First Career Networking Event
Friday 11th June 2010
On a warm evening in mid-June, 14 final-year Darwin students got together with five Darwin alumni for an unusual event: the first Darwin College Career Network evening, organised by the Darwin College Society in collaboration with the DCSA.
The idea behind the event was simple: Darwin has many alumni who have developed successful careers in their chosen fields and whose experience can be of enormous value to our current students, who are only just starting out on their own career paths. The Darwin College Career Network arranges "speed dating" sessions at which students can have short face to face meetings with alumni who work in their fields of interest. Out of these initial contacts can come useful hints and tips, valuable contacts and perhaps even an ongoing mentoring relationship. The first Career Network evening focused on the life sciences and was extremely well received by both the students and the alumni, many of whom attended Formal Hall afterwards to continue their discussions over dinner and drinks. The particular novelty of the evening was a computer set up so that Dr David Kreil could participate from Austria over a voice and vision link.
The DCS and DCSA are eager to hear from students and alumni who would like to participate in future Career Network events, irrespective of your field of study or work. The next one is likely to focus on careers in business, but we're open to suggestions from all quarters. Contact your DCSA rep or Alex Smeets of the Darwin College Society (firstname.lastname@example.org).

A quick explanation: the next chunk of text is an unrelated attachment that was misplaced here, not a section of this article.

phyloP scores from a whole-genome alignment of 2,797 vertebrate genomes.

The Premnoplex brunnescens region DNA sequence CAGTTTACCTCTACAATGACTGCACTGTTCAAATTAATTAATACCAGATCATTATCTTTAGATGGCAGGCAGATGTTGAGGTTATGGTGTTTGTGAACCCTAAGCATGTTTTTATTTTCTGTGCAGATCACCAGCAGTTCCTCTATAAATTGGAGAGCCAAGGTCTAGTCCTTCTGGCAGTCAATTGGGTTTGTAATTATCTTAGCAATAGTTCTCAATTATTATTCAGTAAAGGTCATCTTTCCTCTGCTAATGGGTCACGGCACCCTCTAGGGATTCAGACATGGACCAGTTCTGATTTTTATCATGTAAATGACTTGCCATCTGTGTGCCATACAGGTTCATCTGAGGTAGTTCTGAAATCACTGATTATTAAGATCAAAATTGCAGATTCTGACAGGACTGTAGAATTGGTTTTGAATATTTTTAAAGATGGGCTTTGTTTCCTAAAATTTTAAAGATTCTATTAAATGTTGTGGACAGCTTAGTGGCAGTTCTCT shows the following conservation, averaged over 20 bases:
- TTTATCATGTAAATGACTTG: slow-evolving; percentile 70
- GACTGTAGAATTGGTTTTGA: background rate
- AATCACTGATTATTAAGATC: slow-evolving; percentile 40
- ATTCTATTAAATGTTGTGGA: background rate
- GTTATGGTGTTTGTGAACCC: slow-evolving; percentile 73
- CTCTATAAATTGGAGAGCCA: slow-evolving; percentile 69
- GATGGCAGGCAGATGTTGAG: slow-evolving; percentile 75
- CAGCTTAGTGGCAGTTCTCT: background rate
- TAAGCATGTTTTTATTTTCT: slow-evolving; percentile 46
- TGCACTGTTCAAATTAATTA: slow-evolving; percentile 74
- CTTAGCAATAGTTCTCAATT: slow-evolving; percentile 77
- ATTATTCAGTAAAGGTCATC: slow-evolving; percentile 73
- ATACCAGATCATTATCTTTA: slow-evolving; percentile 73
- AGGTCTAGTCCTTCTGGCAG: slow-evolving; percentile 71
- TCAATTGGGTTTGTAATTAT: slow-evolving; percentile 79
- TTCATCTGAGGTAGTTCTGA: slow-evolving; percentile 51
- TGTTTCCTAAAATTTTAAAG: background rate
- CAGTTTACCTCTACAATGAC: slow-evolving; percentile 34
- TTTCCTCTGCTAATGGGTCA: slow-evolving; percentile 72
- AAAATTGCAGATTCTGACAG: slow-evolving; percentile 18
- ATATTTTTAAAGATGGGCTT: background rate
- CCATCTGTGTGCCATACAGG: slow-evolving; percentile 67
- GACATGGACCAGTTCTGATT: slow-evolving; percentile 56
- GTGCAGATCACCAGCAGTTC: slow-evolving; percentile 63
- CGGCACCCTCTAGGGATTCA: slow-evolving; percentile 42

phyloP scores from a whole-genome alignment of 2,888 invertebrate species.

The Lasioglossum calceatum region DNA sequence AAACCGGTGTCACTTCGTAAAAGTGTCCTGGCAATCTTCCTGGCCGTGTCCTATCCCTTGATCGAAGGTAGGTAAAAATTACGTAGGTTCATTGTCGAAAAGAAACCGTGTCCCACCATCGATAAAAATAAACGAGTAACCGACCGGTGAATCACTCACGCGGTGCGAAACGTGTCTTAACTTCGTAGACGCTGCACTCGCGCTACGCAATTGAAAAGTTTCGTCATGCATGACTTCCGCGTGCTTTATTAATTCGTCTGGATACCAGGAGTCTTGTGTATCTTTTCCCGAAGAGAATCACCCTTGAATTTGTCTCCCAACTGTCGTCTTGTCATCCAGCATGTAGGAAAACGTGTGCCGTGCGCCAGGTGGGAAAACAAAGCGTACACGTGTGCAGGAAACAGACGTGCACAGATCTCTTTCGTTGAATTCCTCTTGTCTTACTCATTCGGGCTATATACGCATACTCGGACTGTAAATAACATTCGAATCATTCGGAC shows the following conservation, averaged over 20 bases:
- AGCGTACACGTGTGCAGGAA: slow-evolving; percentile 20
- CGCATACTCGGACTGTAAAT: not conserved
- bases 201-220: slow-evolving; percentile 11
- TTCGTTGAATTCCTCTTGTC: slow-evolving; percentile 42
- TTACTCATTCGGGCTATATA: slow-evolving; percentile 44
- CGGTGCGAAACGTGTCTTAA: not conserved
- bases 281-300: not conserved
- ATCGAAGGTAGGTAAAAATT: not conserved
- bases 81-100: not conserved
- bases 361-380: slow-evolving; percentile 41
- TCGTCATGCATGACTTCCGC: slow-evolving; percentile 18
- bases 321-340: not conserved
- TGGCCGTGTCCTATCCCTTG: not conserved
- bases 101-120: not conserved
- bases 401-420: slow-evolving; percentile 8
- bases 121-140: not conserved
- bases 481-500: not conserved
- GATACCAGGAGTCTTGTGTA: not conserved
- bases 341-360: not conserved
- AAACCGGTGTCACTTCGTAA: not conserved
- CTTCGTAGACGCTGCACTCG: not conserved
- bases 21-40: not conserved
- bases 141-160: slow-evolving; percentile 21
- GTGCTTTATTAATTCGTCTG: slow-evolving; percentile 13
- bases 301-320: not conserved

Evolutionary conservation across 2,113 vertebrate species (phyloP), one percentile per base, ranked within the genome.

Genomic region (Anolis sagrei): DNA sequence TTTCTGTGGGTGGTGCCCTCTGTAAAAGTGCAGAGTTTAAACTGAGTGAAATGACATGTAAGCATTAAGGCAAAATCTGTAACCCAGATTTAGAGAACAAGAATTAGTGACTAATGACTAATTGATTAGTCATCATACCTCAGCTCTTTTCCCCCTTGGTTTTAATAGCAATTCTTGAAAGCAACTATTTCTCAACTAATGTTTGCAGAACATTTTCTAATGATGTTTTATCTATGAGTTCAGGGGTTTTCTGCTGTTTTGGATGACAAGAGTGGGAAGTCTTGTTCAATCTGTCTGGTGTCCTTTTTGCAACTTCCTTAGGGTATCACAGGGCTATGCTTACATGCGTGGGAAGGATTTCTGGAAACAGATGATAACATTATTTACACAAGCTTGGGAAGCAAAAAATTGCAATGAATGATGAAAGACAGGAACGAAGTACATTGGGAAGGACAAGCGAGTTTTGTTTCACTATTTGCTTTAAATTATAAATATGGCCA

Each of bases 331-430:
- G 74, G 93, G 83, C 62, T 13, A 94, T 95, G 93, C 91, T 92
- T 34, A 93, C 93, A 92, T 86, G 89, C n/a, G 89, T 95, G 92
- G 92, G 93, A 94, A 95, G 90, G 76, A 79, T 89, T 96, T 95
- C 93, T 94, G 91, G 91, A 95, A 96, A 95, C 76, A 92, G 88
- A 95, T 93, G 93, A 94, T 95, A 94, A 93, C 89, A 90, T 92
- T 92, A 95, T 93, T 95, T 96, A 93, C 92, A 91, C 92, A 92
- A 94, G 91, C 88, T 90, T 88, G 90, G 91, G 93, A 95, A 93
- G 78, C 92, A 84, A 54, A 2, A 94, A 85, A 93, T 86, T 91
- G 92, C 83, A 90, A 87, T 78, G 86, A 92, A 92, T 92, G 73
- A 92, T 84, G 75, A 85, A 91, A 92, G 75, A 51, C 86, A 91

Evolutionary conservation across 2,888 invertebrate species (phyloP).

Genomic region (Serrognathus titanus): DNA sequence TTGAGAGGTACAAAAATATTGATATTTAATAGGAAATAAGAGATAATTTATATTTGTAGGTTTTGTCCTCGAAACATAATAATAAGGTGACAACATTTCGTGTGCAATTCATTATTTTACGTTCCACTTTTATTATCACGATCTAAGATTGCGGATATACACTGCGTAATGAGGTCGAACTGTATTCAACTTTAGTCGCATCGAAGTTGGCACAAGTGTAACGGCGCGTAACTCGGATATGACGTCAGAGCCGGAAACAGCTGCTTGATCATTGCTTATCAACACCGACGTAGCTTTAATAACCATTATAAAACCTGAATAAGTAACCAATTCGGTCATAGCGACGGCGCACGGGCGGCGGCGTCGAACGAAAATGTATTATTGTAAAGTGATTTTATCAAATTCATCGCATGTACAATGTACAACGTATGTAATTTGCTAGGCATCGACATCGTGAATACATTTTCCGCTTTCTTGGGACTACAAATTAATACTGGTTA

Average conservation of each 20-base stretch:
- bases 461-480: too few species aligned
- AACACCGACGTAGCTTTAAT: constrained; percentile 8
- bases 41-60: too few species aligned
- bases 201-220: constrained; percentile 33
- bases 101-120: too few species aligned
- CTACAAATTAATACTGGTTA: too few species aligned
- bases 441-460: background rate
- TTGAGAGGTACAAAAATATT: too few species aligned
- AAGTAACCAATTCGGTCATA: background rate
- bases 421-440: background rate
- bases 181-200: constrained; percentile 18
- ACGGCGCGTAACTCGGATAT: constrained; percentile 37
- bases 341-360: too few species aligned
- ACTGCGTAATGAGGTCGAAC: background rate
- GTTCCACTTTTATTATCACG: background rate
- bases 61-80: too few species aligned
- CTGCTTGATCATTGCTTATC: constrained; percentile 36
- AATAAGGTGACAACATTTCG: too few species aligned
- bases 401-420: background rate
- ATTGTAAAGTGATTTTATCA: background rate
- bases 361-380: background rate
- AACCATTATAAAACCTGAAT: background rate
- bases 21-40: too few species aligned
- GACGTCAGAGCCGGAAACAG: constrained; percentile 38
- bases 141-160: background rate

How useful were the meetings to you?
The students in general found the meeting extremely useful and informative. One of the students said that just to have the chance to speak to an alumni for a few minutes in a directed way about the career prospects and options coming out of Cambridge was very valuable, and he learned a lot in a very short period of time with that. Another student said that we had only two alumni that had left science, so it would have been more interesting if a wider variety of jobs (outside of science) were represented.
Will you be following any of them up by communicating further with the alumni?
Some of students said they will get in touch again with Dr. David Kreil, as he offered the students to visit his lab in Vienna sometime. Others said they will contact Dr. Alex Freelove, who gave all the space for that. And others said they found the meeting with Dr. Felicia Huppert quite useful and they will be following it up by email in asking her advice on various postdoctoral opportunities.
Was the organization of the event OK?
All of them answered YES.
Was the 10-minute duration of the meeting OK? If not, how long would you have liked them to be?
Most of the students said 10 minutes was all right. One student suggested to have 15 minutes, maybe 10-minute meeting with an extra 5 minutes to either continue the discussion or get up and have a quick break/drink/chat with the others in the room. Other student said it would be good to follow up with a second, longer/more informal meeting over tea/coffee/lunchtime for people who would like longer to chat to alumni than the allotted 10 minutes.
Was the timing of the meetings (on Friday just before Formal Dinner) OK? If not, what else would you suggest? Was it the right time of year to hold such an event? If not, what time of year would have worked better for you?
Some students suggested having these types of events throughout the year, so maintaining a calendar of such events for subject groups would certainly be a good idea. Other students suggested having it on September, after they submit their PhD thesis, so they can focus more on their future career.
(Our thanks go to Alex Smeets and Carol Baltar for their enormous enthusiasm and work)